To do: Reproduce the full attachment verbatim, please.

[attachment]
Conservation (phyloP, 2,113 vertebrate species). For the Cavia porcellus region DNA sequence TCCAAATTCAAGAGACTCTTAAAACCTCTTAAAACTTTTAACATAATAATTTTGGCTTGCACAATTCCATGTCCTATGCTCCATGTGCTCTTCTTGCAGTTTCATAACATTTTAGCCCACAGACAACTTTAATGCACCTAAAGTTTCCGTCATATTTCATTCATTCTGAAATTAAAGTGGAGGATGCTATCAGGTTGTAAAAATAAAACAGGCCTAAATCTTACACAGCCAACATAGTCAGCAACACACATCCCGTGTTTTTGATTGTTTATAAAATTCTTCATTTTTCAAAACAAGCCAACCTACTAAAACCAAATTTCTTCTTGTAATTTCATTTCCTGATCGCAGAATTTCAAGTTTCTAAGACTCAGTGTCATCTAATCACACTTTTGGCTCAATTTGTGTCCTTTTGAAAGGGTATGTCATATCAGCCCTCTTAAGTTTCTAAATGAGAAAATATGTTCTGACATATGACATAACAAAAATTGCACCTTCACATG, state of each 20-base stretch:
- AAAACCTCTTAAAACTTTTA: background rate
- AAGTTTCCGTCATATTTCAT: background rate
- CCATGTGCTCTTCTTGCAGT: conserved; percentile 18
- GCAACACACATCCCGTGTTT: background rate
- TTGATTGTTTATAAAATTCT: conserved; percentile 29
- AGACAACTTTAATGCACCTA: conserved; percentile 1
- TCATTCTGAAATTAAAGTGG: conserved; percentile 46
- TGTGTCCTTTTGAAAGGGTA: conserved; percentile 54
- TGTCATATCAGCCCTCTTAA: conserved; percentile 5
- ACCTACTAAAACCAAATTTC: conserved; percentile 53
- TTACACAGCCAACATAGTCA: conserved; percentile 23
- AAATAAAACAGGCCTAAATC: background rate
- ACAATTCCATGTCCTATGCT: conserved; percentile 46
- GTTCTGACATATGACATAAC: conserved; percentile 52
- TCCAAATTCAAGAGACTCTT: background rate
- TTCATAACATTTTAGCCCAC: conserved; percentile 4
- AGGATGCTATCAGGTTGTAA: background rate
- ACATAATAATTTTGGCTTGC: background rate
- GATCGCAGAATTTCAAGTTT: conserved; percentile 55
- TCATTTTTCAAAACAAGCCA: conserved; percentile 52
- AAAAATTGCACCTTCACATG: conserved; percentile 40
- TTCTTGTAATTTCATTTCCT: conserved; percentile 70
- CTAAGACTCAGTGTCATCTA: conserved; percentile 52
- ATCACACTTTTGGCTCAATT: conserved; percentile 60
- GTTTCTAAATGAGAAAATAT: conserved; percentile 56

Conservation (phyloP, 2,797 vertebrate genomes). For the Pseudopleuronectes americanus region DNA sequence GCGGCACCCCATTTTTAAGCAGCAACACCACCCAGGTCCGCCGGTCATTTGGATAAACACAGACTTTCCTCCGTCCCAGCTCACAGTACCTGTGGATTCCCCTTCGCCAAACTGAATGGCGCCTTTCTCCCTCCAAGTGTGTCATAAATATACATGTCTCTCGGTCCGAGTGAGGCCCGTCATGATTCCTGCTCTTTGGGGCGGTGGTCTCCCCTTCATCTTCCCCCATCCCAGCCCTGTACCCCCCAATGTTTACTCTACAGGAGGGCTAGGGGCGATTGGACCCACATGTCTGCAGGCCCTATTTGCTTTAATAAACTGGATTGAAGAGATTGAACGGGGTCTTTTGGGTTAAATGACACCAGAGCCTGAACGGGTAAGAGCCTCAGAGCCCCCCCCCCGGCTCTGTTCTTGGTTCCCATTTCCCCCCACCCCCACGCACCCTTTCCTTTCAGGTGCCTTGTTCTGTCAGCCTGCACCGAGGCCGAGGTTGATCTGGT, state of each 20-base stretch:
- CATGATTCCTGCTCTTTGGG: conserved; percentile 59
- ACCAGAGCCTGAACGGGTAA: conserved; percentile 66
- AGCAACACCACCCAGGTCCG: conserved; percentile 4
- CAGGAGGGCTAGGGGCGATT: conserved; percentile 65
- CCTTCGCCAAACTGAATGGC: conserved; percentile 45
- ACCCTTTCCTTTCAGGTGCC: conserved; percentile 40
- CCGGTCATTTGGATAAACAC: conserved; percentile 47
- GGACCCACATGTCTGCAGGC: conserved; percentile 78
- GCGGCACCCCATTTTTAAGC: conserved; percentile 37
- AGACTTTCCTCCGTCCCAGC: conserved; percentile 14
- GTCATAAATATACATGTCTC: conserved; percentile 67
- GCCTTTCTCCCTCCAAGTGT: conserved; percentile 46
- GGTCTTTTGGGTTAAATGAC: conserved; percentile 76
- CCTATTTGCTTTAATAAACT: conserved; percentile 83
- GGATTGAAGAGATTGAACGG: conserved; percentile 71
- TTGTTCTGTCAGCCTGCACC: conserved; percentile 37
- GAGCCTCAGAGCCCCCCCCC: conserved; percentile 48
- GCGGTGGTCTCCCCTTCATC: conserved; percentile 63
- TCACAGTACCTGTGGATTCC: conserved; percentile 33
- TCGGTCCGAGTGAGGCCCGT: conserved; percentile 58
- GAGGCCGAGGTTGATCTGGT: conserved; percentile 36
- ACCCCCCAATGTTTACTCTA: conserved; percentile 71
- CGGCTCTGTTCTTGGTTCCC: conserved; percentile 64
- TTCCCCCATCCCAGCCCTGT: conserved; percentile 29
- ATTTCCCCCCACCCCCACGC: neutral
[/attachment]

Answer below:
Conservation (phyloP, 2,113 vertebrate species). For the Cavia porcellus region DNA sequence TCCAAATTCAAGAGACTCTTAAAACCTCTTAAAACTTTTAACATAATAATTTTGGCTTGCACAATTCCATGTCCTATGCTCCATGTGCTCTTCTTGCAGTTTCATAACATTTTAGCCCACAGACAACTTTAATGCACCTAAAGTTTCCGTCATATTTCATTCATTCTGAAATTAAAGTGGAGGATGCTATCAGGTTGTAAAAATAAAACAGGCCTAAATCTTACACAGCCAACATAGTCAGCAACACACATCCCGTGTTTTTGATTGTTTATAAAATTCTTCATTTTTCAAAACAAGCCAACCTACTAAAACCAAATTTCTTCTTGTAATTTCATTTCCTGATCGCAGAATTTCAAGTTTCTAAGACTCAGTGTCATCTAATCACACTTTTGGCTCAATTTGTGTCCTTTTGAAAGGGTATGTCATATCAGCCCTCTTAAGTTTCTAAATGAGAAAATATGTTCTGACATATGACATAACAAAAATTGCACCTTCACATG, state of each 20-base stretch:
- AAAACCTCTTAAAACTTTTA: background rate
- AAGTTTCCGTCATATTTCAT: background rate
- CCATGTGCTCTTCTTGCAGT: conserved; percentile 18
- GCAACACACATCCCGTGTTT: background rate
- TTGATTGTTTATAAAATTCT: conserved; percentile 29
- AGACAACTTTAATGCACCTA: conserved; percentile 1
- TCATTCTGAAATTAAAGTGG: conserved; percentile 46
- TGTGTCCTTTTGAAAGGGTA: conserved; percentile 54
- TGTCATATCAGCCCTCTTAA: conserved; percentile 5
- ACCTACTAAAACCAAATTTC: conserved; percentile 53
- TTACACAGCCAACATAGTCA: conserved; percentile 23
- AAATAAAACAGGCCTAAATC: background rate
- ACAATTCCATGTCCTATGCT: conserved; percentile 46
- GTTCTGACATATGACATAAC: conserved; percentile 52
- TCCAAATTCAAGAGACTCTT: background rate
- TTCATAACATTTTAGCCCAC: conserved; percentile 4
- AGGATGCTATCAGGTTGTAA: background rate
- ACATAATAATTTTGGCTTGC: background rate
- GATCGCAGAATTTCAAGTTT: conserved; percentile 55
- TCATTTTTCAAAACAAGCCA: conserved; percentile 52
- AAAAATTGCACCTTCACATG: conserved; percentile 40
- TTCTTGTAATTTCATTTCCT: conserved; percentile 70
- CTAAGACTCAGTGTCATCTA: conserved; percentile 52
- ATCACACTTTTGGCTCAATT: conserved; percentile 60
- GTTTCTAAATGAGAAAATAT: conserved; percentile 56

Conservation (phyloP, 2,797 vertebrate genomes). For the Pseudopleuronectes americanus region DNA sequence GCGGCACCCCATTTTTAAGCAGCAACACCACCCAGGTCCGCCGGTCATTTGGATAAACACAGACTTTCCTCCGTCCCAGCTCACAGTACCTGTGGATTCCCCTTCGCCAAACTGAATGGCGCCTTTCTCCCTCCAAGTGTGTCATAAATATACATGTCTCTCGGTCCGAGTGAGGCCCGTCATGATTCCTGCTCTTTGGGGCGGTGGTCTCCCCTTCATCTTCCCCCATCCCAGCCCTGTACCCCCCAATGTTTACTCTACAGGAGGGCTAGGGGCGATTGGACCCACATGTCTGCAGGCCCTATTTGCTTTAATAAACTGGATTGAAGAGATTGAACGGGGTCTTTTGGGTTAAATGACACCAGAGCCTGAACGGGTAAGAGCCTCAGAGCCCCCCCCCCGGCTCTGTTCTTGGTTCCCATTTCCCCCCACCCCCACGCACCCTTTCCTTTCAGGTGCCTTGTTCTGTCAGCCTGCACCGAGGCCGAGGTTGATCTGGT, state of each 20-base stretch:
- CATGATTCCTGCTCTTTGGG: conserved; percentile 59
- ACCAGAGCCTGAACGGGTAA: conserved; percentile 66
- AGCAACACCACCCAGGTCCG: conserved; percentile 4
- CAGGAGGGCTAGGGGCGATT: conserved; percentile 65
- CCTTCGCCAAACTGAATGGC: conserved; percentile 45
- ACCCTTTCCTTTCAGGTGCC: conserved; percentile 40
- CCGGTCATTTGGATAAACAC: conserved; percentile 47
- GGACCCACATGTCTGCAGGC: conserved; percentile 78
- GCGGCACCCCATTTTTAAGC: conserved; percentile 37
- AGACTTTCCTCCGTCCCAGC: conserved; percentile 14
- GTCATAAATATACATGTCTC: conserved; percentile 67
- GCCTTTCTCCCTCCAAGTGT: conserved; percentile 46
- GGTCTTTTGGGTTAAATGAC: conserved; percentile 76
- CCTATTTGCTTTAATAAACT: conserved; percentile 83
- GGATTGAAGAGATTGAACGG: conserved; percentile 71
- TTGTTCTGTCAGCCTGCACC: conserved; percentile 37
- GAGCCTCAGAGCCCCCCCCC: conserved; percentile 48
- GCGGTGGTCTCCCCTTCATC: conserved; percentile 63
- TCACAGTACCTGTGGATTCC: conserved; percentile 33
- TCGGTCCGAGTGAGGCCCGT: conserved; percentile 58
- GAGGCCGAGGTTGATCTGGT: conserved; percentile 36
- ACCCCCCAATGTTTACTCTA: conserved; percentile 71
- CGGCTCTGTTCTTGGTTCCC: conserved; percentile 64
- TTCCCCCATCCCAGCCCTGT: conserved; percentile 29
- ATTTCCCCCCACCCCCACGC: neutral